Clades of Amphibians

Learning Outcomes

  • Distinguish between the characteristics of Urodela, Anura, and Apoda

Amphibia comprises an estimated 6,770 extant species that inhabit tropical and temperate regions around the world. Amphibians can be divided into three clades: Urodela (“tailed-ones”), the salamanders; Anura (“tail-less ones”), the frogs; and Apoda (“legless ones”), the caecilians.

Urodela: Salamanders

The photo shows a black salamander with bright yellow spots.

Figure 1. Most salamanders have legs and a tail, but respiration varies among species. (credit: Valentina Storti)

Salamanders are amphibians that belong to the order Urodela. Living salamanders (Figure 1) include approximately 620 species, some of which are aquatic, other terrestrial, and some that live on land only as adults. Adult salamanders usually have a generalized tetrapod body plan with four limbs and a tail. They move by bending their bodies from side to side, called lateral undulation, in a fish-like manner while “walking” their arms and legs fore and aft. It is thought that their gait is similar to that used by early tetrapods. Respiration differs among different species. The majority of salamanders are lungless, and respiration occurs through the skin or through external gills. Some terrestrial salamanders have primitive lungs; a few species have both gills and lungs.

Unlike frogs, virtually all salamanders rely on internal fertilization of the eggs. The only male amphibians that possess copulatory structures are the caecilians, so fertilization among salamanders typically involves an elaborate and often prolonged courtship. Such a courtship allows the successful transfer of sperm from male to female via a spermatophore. Development in many of the most highly evolved salamanders, which are fully terrestrial, occurs during a prolonged egg stage, with the eggs guarded by the mother. During this time, the gilled larval stage is found only within the egg capsule, with the gills being resorbed, and metamorphosis being completed, before hatching. Hatchlings thus resemble tiny adults.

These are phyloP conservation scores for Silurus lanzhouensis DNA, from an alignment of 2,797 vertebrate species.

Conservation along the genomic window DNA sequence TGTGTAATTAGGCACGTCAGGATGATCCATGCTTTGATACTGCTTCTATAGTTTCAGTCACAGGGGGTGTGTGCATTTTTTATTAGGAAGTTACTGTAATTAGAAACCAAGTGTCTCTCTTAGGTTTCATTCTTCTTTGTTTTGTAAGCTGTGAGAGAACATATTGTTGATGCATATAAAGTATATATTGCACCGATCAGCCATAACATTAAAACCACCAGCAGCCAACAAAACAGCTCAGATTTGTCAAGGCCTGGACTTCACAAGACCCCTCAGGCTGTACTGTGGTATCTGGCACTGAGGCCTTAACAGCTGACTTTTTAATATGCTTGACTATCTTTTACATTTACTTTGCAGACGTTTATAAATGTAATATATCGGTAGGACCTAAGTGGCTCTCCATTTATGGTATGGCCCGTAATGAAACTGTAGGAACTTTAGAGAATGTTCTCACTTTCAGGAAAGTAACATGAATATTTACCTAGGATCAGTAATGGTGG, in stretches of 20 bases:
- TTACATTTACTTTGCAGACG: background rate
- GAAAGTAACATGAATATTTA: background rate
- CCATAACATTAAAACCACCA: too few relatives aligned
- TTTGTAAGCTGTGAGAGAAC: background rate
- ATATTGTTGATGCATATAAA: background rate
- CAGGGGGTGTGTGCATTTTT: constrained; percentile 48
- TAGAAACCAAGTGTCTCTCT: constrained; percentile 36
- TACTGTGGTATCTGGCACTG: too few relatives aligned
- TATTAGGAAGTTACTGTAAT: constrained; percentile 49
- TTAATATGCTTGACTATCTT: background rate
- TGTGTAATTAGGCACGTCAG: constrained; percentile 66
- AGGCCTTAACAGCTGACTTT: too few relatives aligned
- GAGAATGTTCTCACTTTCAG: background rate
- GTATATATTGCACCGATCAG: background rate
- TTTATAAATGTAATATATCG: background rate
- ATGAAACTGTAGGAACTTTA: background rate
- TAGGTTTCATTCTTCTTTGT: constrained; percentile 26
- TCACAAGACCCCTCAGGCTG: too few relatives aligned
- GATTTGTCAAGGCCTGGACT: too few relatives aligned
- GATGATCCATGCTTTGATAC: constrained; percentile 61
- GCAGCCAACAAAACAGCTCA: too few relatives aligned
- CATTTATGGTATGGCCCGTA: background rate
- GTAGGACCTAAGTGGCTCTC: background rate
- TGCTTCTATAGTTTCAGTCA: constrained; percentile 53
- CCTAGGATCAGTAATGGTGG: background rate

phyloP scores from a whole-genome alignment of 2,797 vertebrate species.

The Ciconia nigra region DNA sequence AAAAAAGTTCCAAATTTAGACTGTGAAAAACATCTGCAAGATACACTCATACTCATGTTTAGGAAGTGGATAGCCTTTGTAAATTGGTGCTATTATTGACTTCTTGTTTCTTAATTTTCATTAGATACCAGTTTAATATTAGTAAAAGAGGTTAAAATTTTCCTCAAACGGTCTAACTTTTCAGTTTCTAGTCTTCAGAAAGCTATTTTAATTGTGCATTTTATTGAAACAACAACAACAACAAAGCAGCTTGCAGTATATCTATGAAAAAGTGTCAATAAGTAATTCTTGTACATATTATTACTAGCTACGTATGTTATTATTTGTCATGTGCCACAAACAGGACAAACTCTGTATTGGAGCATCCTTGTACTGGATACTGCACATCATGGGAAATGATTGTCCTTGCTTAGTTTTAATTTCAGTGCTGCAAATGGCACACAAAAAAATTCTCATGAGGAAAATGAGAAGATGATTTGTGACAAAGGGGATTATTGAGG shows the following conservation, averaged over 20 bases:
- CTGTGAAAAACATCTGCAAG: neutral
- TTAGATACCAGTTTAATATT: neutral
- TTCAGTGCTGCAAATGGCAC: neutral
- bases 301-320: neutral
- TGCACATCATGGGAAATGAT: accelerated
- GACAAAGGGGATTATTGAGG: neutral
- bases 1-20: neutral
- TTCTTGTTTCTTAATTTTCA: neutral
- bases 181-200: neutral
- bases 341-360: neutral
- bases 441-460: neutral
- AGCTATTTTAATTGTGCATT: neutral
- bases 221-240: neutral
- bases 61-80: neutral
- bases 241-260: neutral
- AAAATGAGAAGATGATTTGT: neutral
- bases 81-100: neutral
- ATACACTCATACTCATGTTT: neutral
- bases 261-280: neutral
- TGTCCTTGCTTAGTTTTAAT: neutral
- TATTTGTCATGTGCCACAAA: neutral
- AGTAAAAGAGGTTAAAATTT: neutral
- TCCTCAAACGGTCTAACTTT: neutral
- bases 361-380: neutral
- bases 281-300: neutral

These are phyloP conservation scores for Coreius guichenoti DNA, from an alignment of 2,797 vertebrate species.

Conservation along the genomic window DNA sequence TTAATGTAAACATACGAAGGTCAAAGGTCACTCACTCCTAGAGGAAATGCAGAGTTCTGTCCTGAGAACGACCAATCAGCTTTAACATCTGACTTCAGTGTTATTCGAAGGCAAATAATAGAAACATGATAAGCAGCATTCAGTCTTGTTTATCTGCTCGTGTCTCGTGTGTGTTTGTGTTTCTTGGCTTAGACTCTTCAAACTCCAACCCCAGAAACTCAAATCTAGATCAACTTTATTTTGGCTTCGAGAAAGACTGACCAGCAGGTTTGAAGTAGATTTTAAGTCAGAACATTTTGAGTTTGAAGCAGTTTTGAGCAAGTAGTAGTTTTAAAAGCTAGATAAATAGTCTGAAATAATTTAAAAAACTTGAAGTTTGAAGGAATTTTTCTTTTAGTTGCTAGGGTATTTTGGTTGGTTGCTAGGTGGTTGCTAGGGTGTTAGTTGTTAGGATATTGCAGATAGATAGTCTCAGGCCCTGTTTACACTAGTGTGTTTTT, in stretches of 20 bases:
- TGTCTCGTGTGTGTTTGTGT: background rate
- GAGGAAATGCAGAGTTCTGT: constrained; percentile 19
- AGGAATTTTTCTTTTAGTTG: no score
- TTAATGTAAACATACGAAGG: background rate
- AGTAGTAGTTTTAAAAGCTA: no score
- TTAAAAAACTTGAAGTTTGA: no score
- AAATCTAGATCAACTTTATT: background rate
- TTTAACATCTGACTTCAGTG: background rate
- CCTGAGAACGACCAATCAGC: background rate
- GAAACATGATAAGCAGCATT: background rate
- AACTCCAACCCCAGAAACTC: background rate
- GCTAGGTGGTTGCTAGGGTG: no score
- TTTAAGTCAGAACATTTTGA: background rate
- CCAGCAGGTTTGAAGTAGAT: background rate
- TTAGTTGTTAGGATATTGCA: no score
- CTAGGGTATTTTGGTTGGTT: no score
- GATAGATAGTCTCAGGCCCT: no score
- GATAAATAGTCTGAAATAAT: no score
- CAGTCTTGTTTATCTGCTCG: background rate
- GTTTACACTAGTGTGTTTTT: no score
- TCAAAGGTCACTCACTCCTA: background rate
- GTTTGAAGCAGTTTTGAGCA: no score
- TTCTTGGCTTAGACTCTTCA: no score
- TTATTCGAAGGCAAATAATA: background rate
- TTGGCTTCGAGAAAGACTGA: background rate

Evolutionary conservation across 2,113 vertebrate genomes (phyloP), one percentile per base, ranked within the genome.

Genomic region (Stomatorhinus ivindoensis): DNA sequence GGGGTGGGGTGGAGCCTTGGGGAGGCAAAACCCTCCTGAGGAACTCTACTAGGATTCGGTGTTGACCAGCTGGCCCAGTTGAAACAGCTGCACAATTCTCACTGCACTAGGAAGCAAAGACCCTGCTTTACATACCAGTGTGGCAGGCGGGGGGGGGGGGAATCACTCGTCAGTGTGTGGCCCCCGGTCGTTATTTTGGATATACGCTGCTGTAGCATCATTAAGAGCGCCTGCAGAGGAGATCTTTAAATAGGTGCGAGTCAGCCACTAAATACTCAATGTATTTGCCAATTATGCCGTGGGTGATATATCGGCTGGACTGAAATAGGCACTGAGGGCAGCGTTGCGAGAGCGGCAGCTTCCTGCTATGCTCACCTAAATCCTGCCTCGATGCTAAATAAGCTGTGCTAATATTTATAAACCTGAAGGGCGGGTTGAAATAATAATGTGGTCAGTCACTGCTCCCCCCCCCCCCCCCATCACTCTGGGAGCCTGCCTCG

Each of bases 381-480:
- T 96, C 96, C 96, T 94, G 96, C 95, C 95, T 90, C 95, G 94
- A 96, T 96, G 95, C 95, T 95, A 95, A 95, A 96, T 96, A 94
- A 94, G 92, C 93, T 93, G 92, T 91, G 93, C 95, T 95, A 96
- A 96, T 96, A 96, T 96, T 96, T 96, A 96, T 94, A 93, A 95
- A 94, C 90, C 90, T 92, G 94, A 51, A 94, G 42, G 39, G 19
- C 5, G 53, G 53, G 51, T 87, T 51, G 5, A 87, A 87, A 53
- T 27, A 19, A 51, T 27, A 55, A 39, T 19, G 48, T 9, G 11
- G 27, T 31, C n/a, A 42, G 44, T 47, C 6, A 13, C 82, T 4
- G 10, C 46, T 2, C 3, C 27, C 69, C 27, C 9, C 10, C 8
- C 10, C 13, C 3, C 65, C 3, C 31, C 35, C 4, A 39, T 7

View River Monsters: Fish With Arms and Hands? to see a video about an unusually large salamander species.

Anura: Frogs

Frogs are amphibians that belong to the order Anura (Figure 2a). Anurans are among the most diverse groups of vertebrates, with approximately 5,965 species that occur on all of the continents except Antarctica. Anurans have a body plan that is more specialized for movement. Adult frogs use their hind limbs to jump on land. Frogs have a number of modifications that allow them to avoid predators, including skin that acts as camouflage. Many species of frogs and salamanders also release defensive chemicals from glands in the skin that are poisonous to predators.

Part a shows a big, bright green frog sitting on a branch. Part b shows a frog with a long tail from the tadpole stage.

Figure 2. (a) The Australian green tree frog is a nocturnal predator that lives in the canopies of trees near a water source. (b) A juvenile frog metamorphoses into a frog. Here, the frog has started to develop limbs, but its tadpole tail is still evident.

Frog eggs are fertilized externally, and like other amphibians, frogs generally lay their eggs in moist environments. A moist environment is required as eggs lack a shell and thus dehydrate quickly in dry environments. Frogs demonstrate a great diversity of parental behaviors, with some species laying many eggs and exhibiting little parental care, to species that carry eggs and tadpoles on their hind legs or backs. The life cycle of frogs, as other amphibians, consists of two distinct stages: the larval stage followed by metamorphosis to an adult stage. The larval stage of a frog, the tadpole, is often a filter-feeding herbivore. Tadpoles usually have gills, a lateral line system, long-finned tails, and lack limbs. At the end of the tadpole stage, frogs undergo metamorphosis into the adult form (Figure 2b). During this stage, the gills, tail, and lateral line system disappear, and four limbs develop. The jaws become larger and are suited for carnivorous feeding, and the digestive system transforms into the typical short gut of a predator. An eardrum and air-breathing lungs also develop. These changes during metamorphosis allow the larvae to move onto land in the adult stage.

Apoda: Caecilians

This photo shows a limbless, serpentine amphibian, which appears very similar to a worm

Figure 3. The Boettger’s caecilian, Siphonops paulensis, is a species of caecilian.

An estimated 185 species comprise caecilians (Figure 3), a group of amphibians that belong to the order Apoda. Although they are vertebrates, a complete lack of limbs leads to their resemblance to earthworms in appearance.

They are adapted for a soil-burrowing or aquatic lifestyle, and they are nearly blind. These animals are found in the tropics of South America, Africa, and Southern Asia. They have vestigial limbs, evidence that they evolved from a legged ancestor.

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